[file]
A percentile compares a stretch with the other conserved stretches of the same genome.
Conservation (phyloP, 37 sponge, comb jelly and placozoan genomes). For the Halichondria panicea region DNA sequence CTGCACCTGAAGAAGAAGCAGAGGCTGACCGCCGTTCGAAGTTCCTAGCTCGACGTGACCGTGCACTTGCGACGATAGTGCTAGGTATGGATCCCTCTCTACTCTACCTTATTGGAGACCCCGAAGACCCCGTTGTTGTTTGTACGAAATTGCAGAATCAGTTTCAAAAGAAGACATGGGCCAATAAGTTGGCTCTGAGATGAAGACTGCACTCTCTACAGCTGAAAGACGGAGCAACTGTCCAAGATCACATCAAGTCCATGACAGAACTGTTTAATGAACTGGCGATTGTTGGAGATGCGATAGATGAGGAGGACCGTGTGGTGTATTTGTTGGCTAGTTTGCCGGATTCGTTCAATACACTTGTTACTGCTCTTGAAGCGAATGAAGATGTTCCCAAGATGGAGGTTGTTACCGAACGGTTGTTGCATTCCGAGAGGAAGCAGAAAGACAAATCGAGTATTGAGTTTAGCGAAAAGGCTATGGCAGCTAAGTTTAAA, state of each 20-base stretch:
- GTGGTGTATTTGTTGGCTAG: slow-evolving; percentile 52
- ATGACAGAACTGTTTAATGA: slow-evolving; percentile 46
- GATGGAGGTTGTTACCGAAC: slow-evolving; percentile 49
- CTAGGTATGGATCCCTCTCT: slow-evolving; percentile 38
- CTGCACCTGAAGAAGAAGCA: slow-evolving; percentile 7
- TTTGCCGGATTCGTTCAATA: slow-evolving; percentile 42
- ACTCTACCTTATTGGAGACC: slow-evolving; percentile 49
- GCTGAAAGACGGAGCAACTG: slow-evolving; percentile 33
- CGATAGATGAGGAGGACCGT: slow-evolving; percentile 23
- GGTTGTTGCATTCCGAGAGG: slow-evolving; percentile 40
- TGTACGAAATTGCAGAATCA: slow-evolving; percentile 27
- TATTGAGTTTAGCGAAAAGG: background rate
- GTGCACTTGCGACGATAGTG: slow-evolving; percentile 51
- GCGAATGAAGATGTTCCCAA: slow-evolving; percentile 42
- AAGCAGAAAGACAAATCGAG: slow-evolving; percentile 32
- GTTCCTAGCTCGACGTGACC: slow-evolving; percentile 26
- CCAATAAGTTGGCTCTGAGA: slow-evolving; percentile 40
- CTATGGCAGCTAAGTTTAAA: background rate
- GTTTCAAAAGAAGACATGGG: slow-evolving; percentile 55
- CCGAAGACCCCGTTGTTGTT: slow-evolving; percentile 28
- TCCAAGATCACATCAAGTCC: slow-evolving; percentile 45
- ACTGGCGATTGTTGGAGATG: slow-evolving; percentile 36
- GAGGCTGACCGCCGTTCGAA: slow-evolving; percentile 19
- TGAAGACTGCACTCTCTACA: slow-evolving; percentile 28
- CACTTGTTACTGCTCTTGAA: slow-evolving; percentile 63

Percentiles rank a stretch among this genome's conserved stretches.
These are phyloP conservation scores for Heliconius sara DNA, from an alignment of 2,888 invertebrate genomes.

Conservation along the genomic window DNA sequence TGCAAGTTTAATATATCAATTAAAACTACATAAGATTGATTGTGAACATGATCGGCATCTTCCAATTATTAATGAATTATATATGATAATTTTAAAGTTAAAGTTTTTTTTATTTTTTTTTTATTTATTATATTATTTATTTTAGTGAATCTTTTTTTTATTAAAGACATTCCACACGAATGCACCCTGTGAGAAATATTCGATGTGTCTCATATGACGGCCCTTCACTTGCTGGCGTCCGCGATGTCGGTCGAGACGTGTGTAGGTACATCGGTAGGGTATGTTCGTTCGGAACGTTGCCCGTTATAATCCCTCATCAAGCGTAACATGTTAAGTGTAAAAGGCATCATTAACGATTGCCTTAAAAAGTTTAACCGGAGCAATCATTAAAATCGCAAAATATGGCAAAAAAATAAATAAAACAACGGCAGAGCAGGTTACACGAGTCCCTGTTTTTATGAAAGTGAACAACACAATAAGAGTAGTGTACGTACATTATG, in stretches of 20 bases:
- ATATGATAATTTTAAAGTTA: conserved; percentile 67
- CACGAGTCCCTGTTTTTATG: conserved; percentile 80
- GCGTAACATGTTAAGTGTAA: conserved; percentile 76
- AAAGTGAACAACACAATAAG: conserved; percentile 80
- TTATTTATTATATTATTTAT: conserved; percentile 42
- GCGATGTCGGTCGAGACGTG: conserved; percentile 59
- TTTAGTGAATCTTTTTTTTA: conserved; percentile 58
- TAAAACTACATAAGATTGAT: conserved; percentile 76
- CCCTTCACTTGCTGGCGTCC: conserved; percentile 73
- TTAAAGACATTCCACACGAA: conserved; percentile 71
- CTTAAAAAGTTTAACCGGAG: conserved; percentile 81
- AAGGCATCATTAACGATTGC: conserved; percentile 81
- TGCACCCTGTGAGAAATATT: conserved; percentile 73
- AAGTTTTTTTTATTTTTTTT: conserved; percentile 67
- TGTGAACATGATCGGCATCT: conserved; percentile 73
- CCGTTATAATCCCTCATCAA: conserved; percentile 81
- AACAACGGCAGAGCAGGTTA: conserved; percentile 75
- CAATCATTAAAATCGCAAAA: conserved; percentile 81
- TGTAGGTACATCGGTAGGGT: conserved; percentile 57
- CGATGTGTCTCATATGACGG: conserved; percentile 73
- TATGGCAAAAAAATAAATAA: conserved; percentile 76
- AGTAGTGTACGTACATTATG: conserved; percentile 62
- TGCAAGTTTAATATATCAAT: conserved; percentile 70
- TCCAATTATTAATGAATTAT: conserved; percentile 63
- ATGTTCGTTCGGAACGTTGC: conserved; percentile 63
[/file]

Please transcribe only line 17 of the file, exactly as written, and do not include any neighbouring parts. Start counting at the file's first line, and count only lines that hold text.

- AAGCAGAAAGACAAATCGAG: slow-evolving; percentile 32